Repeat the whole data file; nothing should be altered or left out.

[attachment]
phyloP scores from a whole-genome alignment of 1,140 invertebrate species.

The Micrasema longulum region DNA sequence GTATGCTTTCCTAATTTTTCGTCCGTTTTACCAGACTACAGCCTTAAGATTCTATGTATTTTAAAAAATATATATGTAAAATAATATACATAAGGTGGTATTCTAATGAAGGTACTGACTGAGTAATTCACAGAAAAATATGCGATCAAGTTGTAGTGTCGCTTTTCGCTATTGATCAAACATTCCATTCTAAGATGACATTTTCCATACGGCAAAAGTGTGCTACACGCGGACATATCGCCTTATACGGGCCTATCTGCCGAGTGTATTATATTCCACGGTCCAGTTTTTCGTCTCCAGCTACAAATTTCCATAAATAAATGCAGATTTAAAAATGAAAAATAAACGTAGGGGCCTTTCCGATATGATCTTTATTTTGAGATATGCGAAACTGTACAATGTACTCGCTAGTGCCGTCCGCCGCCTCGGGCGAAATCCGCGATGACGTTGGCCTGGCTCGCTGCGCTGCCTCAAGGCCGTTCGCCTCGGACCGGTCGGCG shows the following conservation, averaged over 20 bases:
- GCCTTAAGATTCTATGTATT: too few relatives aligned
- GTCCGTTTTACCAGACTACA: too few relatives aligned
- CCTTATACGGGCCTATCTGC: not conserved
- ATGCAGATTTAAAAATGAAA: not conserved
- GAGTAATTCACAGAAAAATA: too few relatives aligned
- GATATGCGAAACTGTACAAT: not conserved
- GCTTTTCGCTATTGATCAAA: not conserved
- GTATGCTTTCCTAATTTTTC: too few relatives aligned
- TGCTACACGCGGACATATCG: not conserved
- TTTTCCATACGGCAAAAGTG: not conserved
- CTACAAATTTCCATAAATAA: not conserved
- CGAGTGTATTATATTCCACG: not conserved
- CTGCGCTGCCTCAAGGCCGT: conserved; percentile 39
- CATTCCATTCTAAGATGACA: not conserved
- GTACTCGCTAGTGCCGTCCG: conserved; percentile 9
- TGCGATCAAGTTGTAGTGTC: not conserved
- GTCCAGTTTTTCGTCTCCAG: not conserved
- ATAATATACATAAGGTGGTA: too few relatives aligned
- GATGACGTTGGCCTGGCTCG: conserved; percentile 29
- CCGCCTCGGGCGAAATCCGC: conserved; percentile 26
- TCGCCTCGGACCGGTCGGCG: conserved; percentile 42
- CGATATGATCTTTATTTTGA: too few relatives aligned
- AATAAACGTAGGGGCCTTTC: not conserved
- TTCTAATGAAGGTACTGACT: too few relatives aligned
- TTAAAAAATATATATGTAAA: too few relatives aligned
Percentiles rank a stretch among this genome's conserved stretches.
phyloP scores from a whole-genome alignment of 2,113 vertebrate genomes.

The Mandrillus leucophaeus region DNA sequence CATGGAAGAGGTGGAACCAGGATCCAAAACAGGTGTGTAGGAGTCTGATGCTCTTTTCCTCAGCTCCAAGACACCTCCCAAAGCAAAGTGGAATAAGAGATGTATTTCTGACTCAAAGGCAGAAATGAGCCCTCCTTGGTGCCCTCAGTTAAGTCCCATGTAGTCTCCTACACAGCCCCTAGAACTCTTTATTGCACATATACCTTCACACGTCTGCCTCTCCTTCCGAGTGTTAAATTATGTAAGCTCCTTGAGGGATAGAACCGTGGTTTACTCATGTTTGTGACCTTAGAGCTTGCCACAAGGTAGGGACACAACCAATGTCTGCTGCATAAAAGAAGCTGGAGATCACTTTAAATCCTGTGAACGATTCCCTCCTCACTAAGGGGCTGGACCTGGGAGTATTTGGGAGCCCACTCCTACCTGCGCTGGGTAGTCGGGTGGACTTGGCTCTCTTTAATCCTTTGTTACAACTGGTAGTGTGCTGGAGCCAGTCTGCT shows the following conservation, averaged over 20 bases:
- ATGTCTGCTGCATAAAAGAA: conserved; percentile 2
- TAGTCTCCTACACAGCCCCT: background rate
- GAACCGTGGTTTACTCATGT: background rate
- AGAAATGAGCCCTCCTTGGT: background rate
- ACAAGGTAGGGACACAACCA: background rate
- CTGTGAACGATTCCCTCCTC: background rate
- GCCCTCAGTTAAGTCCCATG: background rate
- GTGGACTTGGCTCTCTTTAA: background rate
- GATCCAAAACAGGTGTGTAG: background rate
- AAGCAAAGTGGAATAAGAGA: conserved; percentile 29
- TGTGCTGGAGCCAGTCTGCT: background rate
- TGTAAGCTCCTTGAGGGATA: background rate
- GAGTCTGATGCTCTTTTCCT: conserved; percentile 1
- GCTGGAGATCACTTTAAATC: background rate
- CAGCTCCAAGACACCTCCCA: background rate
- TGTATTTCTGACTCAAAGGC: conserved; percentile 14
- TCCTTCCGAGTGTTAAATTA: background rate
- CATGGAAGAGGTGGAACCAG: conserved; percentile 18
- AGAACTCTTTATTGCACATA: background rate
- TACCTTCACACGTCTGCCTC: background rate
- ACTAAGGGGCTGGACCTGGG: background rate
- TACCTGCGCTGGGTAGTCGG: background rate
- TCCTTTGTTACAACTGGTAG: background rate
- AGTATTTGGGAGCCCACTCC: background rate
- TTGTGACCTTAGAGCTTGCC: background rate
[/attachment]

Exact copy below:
phyloP scores from a whole-genome alignment of 1,140 invertebrate species.

The Micrasema longulum region DNA sequence GTATGCTTTCCTAATTTTTCGTCCGTTTTACCAGACTACAGCCTTAAGATTCTATGTATTTTAAAAAATATATATGTAAAATAATATACATAAGGTGGTATTCTAATGAAGGTACTGACTGAGTAATTCACAGAAAAATATGCGATCAAGTTGTAGTGTCGCTTTTCGCTATTGATCAAACATTCCATTCTAAGATGACATTTTCCATACGGCAAAAGTGTGCTACACGCGGACATATCGCCTTATACGGGCCTATCTGCCGAGTGTATTATATTCCACGGTCCAGTTTTTCGTCTCCAGCTACAAATTTCCATAAATAAATGCAGATTTAAAAATGAAAAATAAACGTAGGGGCCTTTCCGATATGATCTTTATTTTGAGATATGCGAAACTGTACAATGTACTCGCTAGTGCCGTCCGCCGCCTCGGGCGAAATCCGCGATGACGTTGGCCTGGCTCGCTGCGCTGCCTCAAGGCCGTTCGCCTCGGACCGGTCGGCG shows the following conservation, averaged over 20 bases:
- GCCTTAAGATTCTATGTATT: too few relatives aligned
- GTCCGTTTTACCAGACTACA: too few relatives aligned
- CCTTATACGGGCCTATCTGC: not conserved
- ATGCAGATTTAAAAATGAAA: not conserved
- GAGTAATTCACAGAAAAATA: too few relatives aligned
- GATATGCGAAACTGTACAAT: not conserved
- GCTTTTCGCTATTGATCAAA: not conserved
- GTATGCTTTCCTAATTTTTC: too few relatives aligned
- TGCTACACGCGGACATATCG: not conserved
- TTTTCCATACGGCAAAAGTG: not conserved
- CTACAAATTTCCATAAATAA: not conserved
- CGAGTGTATTATATTCCACG: not conserved
- CTGCGCTGCCTCAAGGCCGT: conserved; percentile 39
- CATTCCATTCTAAGATGACA: not conserved
- GTACTCGCTAGTGCCGTCCG: conserved; percentile 9
- TGCGATCAAGTTGTAGTGTC: not conserved
- GTCCAGTTTTTCGTCTCCAG: not conserved
- ATAATATACATAAGGTGGTA: too few relatives aligned
- GATGACGTTGGCCTGGCTCG: conserved; percentile 29
- CCGCCTCGGGCGAAATCCGC: conserved; percentile 26
- TCGCCTCGGACCGGTCGGCG: conserved; percentile 42
- CGATATGATCTTTATTTTGA: too few relatives aligned
- AATAAACGTAGGGGCCTTTC: not conserved
- TTCTAATGAAGGTACTGACT: too few relatives aligned
- TTAAAAAATATATATGTAAA: too few relatives aligned
Percentiles rank a stretch among this genome's conserved stretches.
phyloP scores from a whole-genome alignment of 2,113 vertebrate genomes.

The Mandrillus leucophaeus region DNA sequence CATGGAAGAGGTGGAACCAGGATCCAAAACAGGTGTGTAGGAGTCTGATGCTCTTTTCCTCAGCTCCAAGACACCTCCCAAAGCAAAGTGGAATAAGAGATGTATTTCTGACTCAAAGGCAGAAATGAGCCCTCCTTGGTGCCCTCAGTTAAGTCCCATGTAGTCTCCTACACAGCCCCTAGAACTCTTTATTGCACATATACCTTCACACGTCTGCCTCTCCTTCCGAGTGTTAAATTATGTAAGCTCCTTGAGGGATAGAACCGTGGTTTACTCATGTTTGTGACCTTAGAGCTTGCCACAAGGTAGGGACACAACCAATGTCTGCTGCATAAAAGAAGCTGGAGATCACTTTAAATCCTGTGAACGATTCCCTCCTCACTAAGGGGCTGGACCTGGGAGTATTTGGGAGCCCACTCCTACCTGCGCTGGGTAGTCGGGTGGACTTGGCTCTCTTTAATCCTTTGTTACAACTGGTAGTGTGCTGGAGCCAGTCTGCT shows the following conservation, averaged over 20 bases:
- ATGTCTGCTGCATAAAAGAA: conserved; percentile 2
- TAGTCTCCTACACAGCCCCT: background rate
- GAACCGTGGTTTACTCATGT: background rate
- AGAAATGAGCCCTCCTTGGT: background rate
- ACAAGGTAGGGACACAACCA: background rate
- CTGTGAACGATTCCCTCCTC: background rate
- GCCCTCAGTTAAGTCCCATG: background rate
- GTGGACTTGGCTCTCTTTAA: background rate
- GATCCAAAACAGGTGTGTAG: background rate
- AAGCAAAGTGGAATAAGAGA: conserved; percentile 29
- TGTGCTGGAGCCAGTCTGCT: background rate
- TGTAAGCTCCTTGAGGGATA: background rate
- GAGTCTGATGCTCTTTTCCT: conserved; percentile 1
- GCTGGAGATCACTTTAAATC: background rate
- CAGCTCCAAGACACCTCCCA: background rate
- TGTATTTCTGACTCAAAGGC: conserved; percentile 14
- TCCTTCCGAGTGTTAAATTA: background rate
- CATGGAAGAGGTGGAACCAG: conserved; percentile 18
- AGAACTCTTTATTGCACATA: background rate
- TACCTTCACACGTCTGCCTC: background rate
- ACTAAGGGGCTGGACCTGGG: background rate
- TACCTGCGCTGGGTAGTCGG: background rate
- TCCTTTGTTACAACTGGTAG: background rate
- AGTATTTGGGAGCCCACTCC: background rate
- TTGTGACCTTAGAGCTTGCC: background rate